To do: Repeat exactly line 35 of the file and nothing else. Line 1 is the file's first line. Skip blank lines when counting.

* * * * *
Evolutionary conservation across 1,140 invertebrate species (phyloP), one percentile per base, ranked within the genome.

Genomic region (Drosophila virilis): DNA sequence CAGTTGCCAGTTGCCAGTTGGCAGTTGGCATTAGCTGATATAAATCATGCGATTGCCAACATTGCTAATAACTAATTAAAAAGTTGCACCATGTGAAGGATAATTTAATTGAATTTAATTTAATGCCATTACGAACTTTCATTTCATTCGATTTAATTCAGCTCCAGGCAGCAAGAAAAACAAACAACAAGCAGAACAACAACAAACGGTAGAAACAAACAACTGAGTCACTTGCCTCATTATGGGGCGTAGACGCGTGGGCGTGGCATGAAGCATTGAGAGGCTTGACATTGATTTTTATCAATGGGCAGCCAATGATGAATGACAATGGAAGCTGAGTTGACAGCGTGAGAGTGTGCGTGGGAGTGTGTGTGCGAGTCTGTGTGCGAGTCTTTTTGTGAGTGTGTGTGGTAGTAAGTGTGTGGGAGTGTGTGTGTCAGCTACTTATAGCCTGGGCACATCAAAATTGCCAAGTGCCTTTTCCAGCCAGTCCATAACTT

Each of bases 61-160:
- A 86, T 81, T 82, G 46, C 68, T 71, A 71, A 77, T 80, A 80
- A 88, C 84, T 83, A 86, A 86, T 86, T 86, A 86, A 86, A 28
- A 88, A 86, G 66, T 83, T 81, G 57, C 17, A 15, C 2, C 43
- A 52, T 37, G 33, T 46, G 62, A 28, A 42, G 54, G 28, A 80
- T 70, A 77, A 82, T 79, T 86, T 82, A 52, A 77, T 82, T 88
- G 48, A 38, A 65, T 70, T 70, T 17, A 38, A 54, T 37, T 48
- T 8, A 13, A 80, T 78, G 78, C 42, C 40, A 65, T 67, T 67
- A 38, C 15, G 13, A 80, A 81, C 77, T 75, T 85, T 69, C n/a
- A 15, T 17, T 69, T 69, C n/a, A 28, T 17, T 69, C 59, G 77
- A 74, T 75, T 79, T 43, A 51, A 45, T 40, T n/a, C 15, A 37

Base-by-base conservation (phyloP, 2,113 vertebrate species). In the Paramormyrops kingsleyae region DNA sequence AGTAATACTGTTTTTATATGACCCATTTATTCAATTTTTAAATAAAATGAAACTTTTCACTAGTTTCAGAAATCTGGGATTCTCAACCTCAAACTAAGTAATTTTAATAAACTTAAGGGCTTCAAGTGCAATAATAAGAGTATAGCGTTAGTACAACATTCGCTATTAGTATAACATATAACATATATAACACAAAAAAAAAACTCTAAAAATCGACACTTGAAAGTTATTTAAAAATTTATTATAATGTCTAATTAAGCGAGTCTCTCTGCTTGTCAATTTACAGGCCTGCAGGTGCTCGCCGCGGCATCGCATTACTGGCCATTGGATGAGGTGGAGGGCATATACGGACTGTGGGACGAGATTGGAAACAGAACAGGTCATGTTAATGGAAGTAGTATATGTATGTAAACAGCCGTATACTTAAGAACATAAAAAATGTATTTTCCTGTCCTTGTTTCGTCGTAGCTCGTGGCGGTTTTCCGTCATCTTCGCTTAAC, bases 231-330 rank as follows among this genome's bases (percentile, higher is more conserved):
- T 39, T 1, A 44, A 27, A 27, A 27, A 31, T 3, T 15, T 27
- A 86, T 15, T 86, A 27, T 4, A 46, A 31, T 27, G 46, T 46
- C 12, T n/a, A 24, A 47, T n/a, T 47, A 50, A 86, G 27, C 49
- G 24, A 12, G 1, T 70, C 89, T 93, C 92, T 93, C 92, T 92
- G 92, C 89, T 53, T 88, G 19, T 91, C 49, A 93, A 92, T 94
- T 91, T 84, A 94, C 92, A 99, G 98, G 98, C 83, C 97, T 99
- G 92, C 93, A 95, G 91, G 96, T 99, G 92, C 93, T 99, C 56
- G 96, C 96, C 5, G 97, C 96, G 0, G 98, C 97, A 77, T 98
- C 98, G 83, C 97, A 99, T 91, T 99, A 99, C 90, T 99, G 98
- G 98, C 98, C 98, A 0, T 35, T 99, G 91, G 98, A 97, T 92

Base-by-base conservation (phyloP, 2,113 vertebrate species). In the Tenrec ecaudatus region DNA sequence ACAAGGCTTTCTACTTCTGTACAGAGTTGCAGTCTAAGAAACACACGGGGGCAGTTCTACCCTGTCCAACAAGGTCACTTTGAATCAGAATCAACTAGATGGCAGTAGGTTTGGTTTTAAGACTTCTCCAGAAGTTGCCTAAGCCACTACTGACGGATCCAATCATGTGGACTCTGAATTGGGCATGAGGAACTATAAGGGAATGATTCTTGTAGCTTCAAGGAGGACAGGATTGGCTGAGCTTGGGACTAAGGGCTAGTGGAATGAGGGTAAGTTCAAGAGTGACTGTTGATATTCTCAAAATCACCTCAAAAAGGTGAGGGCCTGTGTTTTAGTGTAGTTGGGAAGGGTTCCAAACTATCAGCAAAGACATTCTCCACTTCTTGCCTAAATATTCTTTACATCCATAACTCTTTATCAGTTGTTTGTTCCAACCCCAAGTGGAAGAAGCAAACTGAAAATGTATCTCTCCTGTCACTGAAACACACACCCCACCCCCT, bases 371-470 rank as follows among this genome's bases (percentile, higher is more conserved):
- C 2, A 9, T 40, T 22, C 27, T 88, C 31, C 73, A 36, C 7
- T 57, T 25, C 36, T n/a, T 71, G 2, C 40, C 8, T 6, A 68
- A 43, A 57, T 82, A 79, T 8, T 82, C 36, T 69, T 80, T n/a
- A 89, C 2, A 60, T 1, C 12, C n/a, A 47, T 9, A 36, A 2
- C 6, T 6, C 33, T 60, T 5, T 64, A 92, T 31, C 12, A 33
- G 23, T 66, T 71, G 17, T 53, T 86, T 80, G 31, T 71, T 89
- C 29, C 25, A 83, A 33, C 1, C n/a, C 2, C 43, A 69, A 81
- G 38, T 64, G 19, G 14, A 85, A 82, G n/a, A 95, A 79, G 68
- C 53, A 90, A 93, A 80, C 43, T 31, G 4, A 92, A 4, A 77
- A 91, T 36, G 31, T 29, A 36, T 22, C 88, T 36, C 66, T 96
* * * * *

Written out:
- A 91, T 36, G 31, T 29, A 36, T 22, C 88, T 36, C 66, T 96